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Open Access Use of Traditional and Complementary Medicine as Self-Care Strategies in Community Health Centers

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Abstract

In China, Community Health Centers (CHCs) are major providers of primary care services, but their potential in empowering patients’ self-management capacity has not been assessed. This study aims to describe self-care practice patterns amongst CHC attendees in urban China.

In this cross-sectional quantitative study, 3360 CHC patients from 6 cities within the Pearl Delta Region were sampled using multistage cluster sampling.

Thirty-seven per cent had used with over-the-counter Chinese herbal medicines (OTC CHMs) in the past year and majority of respondents found OTC CHMs effective. OTC CHMs were more popular amongst those who needed to pay out of pocket for CHC services. Less than 10% used vitamins and minerals, and those with a lower socioeconomic background have a higher propensity to consume. Although doubts on their usefulness are expressed, their use by the vulnerable population may reflect barriers to access to conventional health care, cultural affinity, or a defense against negative consequences of illnesses. About 25% performed physical exercise, but the prevalence is lower amongst women and older people. Taiji seems to be an alternative for these populations with promising effectiveness, but overall only 6% of CHC attendees participated.

These results suggest that CHCs should start initiatives in fostering appropriate use of OTC CHM, vitamins, and minerals. Engaging community pharmacists in guiding safe and effective use of OTC CHM amongst the uninsured is essential given their low accessibility to CHC services. Prescription of Taiji instead of physical exercises to women and older people could be more culturally appropriate, and the possibility of including this as part of the CHC services worth further exploration.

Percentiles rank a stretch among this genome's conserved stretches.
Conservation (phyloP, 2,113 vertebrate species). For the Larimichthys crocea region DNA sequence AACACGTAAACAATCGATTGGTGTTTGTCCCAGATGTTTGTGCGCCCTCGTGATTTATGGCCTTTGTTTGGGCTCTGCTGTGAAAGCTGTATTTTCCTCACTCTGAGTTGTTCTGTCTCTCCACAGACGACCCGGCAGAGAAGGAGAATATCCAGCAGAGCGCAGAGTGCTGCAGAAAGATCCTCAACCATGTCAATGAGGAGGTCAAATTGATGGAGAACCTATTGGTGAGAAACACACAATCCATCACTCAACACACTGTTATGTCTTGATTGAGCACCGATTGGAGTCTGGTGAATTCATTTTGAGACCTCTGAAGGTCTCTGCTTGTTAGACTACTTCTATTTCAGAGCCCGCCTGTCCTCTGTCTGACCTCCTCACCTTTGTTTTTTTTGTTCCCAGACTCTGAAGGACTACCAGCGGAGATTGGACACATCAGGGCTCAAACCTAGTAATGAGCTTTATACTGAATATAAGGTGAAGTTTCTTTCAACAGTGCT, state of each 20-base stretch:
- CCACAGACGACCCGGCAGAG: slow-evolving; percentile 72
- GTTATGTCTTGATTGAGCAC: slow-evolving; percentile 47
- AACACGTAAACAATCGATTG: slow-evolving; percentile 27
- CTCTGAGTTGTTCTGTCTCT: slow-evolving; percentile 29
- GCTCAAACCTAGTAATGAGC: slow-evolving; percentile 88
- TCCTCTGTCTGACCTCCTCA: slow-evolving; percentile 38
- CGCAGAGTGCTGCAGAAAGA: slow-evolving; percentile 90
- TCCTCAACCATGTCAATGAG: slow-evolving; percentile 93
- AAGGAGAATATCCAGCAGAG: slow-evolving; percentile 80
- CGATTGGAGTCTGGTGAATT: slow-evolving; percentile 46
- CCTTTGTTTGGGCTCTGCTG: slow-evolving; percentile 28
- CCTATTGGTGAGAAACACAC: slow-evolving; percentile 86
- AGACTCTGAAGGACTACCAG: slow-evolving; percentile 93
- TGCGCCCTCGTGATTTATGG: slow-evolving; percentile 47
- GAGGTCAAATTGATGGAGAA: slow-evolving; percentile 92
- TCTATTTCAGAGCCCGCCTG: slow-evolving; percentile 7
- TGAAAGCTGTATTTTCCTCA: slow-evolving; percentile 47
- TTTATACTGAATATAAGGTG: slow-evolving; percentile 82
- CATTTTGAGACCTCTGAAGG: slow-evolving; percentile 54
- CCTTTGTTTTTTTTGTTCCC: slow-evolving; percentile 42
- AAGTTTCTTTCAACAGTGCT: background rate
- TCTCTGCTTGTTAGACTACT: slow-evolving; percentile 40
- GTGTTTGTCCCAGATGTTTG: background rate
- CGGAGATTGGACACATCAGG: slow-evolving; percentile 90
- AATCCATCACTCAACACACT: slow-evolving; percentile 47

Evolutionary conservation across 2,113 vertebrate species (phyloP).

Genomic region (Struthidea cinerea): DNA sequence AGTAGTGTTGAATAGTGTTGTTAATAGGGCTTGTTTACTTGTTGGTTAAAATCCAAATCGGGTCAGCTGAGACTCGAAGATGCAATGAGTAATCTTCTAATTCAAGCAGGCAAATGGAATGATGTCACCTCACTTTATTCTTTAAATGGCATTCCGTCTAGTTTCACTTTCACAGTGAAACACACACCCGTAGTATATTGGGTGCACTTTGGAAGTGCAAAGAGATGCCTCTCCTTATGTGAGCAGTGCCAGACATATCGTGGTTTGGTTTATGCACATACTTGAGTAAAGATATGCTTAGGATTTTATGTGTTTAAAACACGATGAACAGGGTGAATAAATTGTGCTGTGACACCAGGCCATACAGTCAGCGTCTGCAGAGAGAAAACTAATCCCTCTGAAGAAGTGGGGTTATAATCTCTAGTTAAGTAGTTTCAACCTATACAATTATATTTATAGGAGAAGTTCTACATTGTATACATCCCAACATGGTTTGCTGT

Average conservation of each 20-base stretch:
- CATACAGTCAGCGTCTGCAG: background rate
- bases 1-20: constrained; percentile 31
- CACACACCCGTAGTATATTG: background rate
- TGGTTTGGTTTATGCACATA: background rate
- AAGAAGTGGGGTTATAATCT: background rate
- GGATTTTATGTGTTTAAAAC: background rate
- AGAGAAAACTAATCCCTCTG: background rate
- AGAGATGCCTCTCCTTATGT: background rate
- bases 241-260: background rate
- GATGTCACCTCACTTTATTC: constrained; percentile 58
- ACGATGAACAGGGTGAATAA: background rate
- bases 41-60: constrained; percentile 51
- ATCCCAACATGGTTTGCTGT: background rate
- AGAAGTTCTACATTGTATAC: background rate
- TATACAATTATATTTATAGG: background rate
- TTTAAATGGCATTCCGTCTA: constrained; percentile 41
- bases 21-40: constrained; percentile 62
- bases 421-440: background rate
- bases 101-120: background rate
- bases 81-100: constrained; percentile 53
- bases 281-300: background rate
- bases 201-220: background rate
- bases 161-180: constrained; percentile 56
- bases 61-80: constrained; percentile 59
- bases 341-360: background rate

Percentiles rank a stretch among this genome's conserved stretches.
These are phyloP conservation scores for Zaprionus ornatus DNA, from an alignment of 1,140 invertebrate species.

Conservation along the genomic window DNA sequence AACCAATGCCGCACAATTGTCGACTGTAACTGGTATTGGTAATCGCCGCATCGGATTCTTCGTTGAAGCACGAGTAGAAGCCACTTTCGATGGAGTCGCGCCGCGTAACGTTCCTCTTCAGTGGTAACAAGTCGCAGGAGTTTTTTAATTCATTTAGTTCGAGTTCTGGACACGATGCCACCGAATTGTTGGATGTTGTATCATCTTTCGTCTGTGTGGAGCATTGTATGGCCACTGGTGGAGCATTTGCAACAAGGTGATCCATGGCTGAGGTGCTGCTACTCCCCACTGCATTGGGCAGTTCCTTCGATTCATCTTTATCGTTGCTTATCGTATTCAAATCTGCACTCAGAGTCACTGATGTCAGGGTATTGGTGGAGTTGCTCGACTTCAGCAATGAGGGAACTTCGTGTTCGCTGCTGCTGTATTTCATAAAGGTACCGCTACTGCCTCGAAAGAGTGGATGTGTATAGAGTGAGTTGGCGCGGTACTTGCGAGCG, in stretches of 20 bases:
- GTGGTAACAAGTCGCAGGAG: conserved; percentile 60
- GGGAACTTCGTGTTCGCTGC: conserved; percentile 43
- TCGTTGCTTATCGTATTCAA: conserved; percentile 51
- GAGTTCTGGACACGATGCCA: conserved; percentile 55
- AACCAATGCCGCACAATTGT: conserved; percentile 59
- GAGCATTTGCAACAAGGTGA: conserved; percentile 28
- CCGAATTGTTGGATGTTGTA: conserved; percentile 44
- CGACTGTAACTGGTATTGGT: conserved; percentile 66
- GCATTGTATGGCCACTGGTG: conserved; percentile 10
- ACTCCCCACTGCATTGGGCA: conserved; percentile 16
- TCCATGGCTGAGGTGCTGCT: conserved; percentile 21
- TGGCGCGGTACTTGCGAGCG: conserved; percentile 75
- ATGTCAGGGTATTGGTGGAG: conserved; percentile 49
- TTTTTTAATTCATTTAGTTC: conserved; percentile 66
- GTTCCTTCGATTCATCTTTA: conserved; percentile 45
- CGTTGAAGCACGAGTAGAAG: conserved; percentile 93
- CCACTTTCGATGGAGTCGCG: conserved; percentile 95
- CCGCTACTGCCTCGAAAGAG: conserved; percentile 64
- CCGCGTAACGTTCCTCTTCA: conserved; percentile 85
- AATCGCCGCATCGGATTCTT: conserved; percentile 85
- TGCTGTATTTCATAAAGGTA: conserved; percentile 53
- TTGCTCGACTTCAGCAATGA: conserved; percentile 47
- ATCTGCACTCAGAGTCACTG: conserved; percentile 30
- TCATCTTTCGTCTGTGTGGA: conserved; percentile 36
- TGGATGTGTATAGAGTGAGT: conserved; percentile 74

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Document Type: Research Article

Affiliations: 1: From the JC School of Public Health and Primary Care (VCHC, SYSW, MCSW, XW, SL, RSTH, ELMY, SMG); Hong Kong Institute of Integrative Medicine (VCHC, SYSW), The Chinese University of Hong Kong, Hong Kong, Hong Kong SAR; School of Public Health (HHXW), Sun Yat-Sen University; School of Public Health (JW), Guangzhou Medical University, Guangzhou, Guangdong Province, China; and Institute of Global Health Innovation (SMG), Imperial College London, London, UK. 2: From the JC School of Public Health and Primary Care (VCHC, SYSW, MCSW, XW, SL, RSTH, ELMY, SMG); Hong Kong Institute of Integrative Medicine (VCHC, SYSW), The Chinese University of Hong Kong, Hong Kong, Hong Kong SAR; School of Public Health (HHXW), Sun Yat-Sen University; School of Public Health (JW), Guangzhou Medical University, Guangzhou, Guangdong Province, China; and Institute of Global Health Innovation (SMG), Imperial College London, London, UK. 3: From the JC School of Public Health and Primary Care (VCHC, SYSW, MCSW, XW, SL, RSTH, ELMY, SMG); Hong Kong Institute of Integrative Medicine (VCHC, SYSW), The Chinese University of Hong Kong, Hong Kong, Hong Kong SAR; School of Public Health (HHXW), Sun Yat-Sen University; School of Public Health (JW), Guangzhou Medical University, Guangzhou, Guangdong Province, China; and Institute of Global Health Innovation (SMG), Imperial College London, London, UK.

Publication date: June 1, 2016

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